Thyroid Eye Disease
The thyroid gland is located in the neck and is involved in controlling metabolism. It can lose normal regulation such that the gland can become over active - "hyperthyroidism" or under active "hypothyroidism". Thyroid eye disease TED (also known as thyroid orbitopathy) is an autoimmune condition, the exact cause being unknown. It tends to occur in people with an over active thyroid in a condition known as Graves disease. More unusually it can occur when the thyroid is under active or even when the thyroid gland appears to be working normally.
Thyroid eye disease is relatively uncommon, with an incidence of approximately 10 cases for every 100,000 people per year. There is a female preponderance of 4:1 which is probably a reflection of the higher incidence of hyperthyroidism in women. The usual age of onset is between 30 and 50 years. Smoking is an important risk factor.
The course of TED usually involves an active inflammatory phase, where there is deterioration, for a few months. The disease then "peaks" before starting to improve, often spontaneously. It ends with a "burnt out" phase where further damaging changes are unlikely. The importance of realising the natural history of the condition lies in deciding on the treatment options. Generally medical treatments, such as oral or intravenous steroids, are used in the acute inflammatory phase to try and shorten this period and limit tissue damage. Once the inflammation has subsided and the inactive "burnt out" phase entered then surgery can be helpful.
The Thyroid Eye Disease Charitable Trust (TEDct) aims to provide information, care and support to those affected by thyroid eye disease.
Signs of Thyroid Eye Disease
Presentation of this condition can be extremely variable but symptoms can include:
- Red eyes and ocular irritation
- Ache behind the eyes (often worse in the morning)
- Puffy eyelids
- Bulgy or prominent eyes (proptosis)
- Double vision (diplopia)
A relatively small number of people (less than 5%) with TED can get reduced vision secondary to pressure on the optic nerve at the back of the eye. This is known as "compressive optic neuropathy" and requires urgent medical and/or surgical treatment.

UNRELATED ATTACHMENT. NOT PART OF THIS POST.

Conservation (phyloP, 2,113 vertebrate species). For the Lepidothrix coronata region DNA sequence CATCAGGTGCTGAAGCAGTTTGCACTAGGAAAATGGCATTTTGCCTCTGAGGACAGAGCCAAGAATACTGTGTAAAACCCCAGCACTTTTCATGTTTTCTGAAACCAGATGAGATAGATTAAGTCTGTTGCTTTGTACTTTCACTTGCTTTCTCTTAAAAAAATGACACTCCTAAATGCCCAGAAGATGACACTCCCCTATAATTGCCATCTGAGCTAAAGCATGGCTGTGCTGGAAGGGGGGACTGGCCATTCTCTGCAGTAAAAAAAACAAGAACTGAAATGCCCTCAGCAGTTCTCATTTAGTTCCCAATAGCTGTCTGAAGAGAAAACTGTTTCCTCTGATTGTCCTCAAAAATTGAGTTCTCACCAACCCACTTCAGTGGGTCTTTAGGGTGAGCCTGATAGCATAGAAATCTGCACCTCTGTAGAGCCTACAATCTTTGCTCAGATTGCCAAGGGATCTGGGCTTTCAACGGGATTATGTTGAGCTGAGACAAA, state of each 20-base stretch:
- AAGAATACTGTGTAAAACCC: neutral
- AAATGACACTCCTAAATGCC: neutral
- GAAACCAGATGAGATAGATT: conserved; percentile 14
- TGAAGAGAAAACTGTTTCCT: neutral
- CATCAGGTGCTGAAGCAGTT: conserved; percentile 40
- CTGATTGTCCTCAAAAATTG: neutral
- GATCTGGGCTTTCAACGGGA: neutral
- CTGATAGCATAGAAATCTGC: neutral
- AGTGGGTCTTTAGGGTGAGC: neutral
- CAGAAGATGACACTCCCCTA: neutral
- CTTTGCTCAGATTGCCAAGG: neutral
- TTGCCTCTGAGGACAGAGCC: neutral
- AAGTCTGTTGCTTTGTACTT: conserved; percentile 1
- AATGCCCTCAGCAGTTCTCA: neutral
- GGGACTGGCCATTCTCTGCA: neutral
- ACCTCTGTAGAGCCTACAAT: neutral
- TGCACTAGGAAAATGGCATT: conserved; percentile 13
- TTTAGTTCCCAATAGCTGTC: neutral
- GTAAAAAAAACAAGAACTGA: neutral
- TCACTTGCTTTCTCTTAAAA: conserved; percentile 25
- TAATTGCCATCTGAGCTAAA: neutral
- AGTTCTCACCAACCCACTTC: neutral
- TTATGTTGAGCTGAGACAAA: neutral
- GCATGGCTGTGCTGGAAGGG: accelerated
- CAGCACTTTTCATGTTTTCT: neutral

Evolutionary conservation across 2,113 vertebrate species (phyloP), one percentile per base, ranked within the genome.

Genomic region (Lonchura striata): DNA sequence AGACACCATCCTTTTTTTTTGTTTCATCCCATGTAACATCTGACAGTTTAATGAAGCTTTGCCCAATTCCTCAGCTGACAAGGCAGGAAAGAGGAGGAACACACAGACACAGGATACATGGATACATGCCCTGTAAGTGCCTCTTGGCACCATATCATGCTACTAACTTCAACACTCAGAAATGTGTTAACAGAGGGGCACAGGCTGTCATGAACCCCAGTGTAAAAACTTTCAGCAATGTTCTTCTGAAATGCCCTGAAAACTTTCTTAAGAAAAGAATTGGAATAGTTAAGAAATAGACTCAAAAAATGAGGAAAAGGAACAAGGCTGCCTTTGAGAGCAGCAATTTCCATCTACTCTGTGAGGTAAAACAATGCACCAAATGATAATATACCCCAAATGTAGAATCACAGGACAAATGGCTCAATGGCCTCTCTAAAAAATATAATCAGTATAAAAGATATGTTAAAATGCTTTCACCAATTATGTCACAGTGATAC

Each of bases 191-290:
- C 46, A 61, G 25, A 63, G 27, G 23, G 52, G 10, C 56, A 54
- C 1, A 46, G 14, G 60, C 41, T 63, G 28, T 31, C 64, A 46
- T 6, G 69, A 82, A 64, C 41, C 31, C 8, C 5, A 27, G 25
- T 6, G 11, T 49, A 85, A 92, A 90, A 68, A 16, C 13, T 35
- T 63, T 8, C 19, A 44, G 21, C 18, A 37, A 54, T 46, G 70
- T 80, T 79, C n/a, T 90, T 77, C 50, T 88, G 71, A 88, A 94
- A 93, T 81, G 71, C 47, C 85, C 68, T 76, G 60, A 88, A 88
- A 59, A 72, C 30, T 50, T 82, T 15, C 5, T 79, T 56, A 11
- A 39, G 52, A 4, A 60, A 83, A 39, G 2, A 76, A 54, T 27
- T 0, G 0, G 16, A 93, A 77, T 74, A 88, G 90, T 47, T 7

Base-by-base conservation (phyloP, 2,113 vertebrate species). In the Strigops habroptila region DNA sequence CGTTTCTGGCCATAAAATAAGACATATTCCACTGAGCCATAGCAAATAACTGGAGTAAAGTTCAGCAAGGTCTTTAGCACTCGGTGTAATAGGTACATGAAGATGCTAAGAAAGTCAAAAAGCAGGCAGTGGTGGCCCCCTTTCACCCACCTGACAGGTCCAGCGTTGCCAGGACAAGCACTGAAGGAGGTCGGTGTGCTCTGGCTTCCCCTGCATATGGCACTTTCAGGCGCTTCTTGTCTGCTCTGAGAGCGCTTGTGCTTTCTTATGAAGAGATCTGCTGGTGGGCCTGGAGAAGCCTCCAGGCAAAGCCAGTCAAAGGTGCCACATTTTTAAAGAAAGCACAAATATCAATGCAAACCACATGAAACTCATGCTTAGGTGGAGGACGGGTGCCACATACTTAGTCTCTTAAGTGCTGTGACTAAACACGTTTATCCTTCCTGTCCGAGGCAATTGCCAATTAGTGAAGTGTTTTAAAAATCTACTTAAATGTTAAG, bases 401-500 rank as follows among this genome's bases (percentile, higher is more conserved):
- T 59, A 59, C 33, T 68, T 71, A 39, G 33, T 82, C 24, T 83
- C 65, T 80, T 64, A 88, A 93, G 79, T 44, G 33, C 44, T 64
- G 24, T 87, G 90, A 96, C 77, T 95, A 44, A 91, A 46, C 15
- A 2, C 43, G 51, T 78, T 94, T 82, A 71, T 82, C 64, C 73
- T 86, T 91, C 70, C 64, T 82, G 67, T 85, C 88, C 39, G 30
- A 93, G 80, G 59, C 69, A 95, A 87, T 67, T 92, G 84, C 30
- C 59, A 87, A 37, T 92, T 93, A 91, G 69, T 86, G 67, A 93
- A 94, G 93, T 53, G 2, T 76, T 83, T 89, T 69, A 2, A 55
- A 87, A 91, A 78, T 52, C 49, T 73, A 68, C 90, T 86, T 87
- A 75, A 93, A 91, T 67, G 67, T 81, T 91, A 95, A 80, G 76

Diagnosing Thyroid Eye Disease
TED can be quite subtle and difficult to diagnose or quite obvious in more severe cases. The diagnosis is chiefly based on the clinical examination but blood tests and imaging eg Magnetic Resonance Imaging (MRI) scan can be very helpful, the latter often demonstrating typical changes of TED in the eye muscles and socket. Patients with suspected or diagnosed with TED will need an assessment with an endocrinologist (physician who specialises in diabetes, thyroid and pituitary abnormalities) if they have not already been reviewed.
Treatment of Thyroid Eye Disease
The treatment of this condition varies considerably depending on the level of activity in the acute phase. All patients with an over or under active thyroid gland need systemic treatment to get back to normal thyroid levels as soon as possible. Smoking should be stopped, with support if required.
Sore, red eyes can be helped by the use of artificial tear lubricants, usually drops during the day and ointment at night. Medical anti-inflammatory treatments, such as oral or intravenous steroids, may be recommended in the acute phase and orbital radiotherapy also plays a useful role in certain circumstances. Surgery is only required in a proportion of patients once the disease has "burnt out" and broadly can be grouped in order as follows:
This involves creating a defect in the bony eye orbit to create more tissue space and allow a prominent eye to retract back into the socket.
This is required in patients who are left with double vision and involves tightening or weakening eye muscles to allow the eyes to work together more effectively.
Useful eyelid procedures to improve function and/or cosmesis include lowering the upper eyelids, elevating the lower eyelids and reducing "heavy" upper lids (see Upper Lid Blepharoplasty) or lower lid "eyebags" (see Lower Lid Blepharoplasty).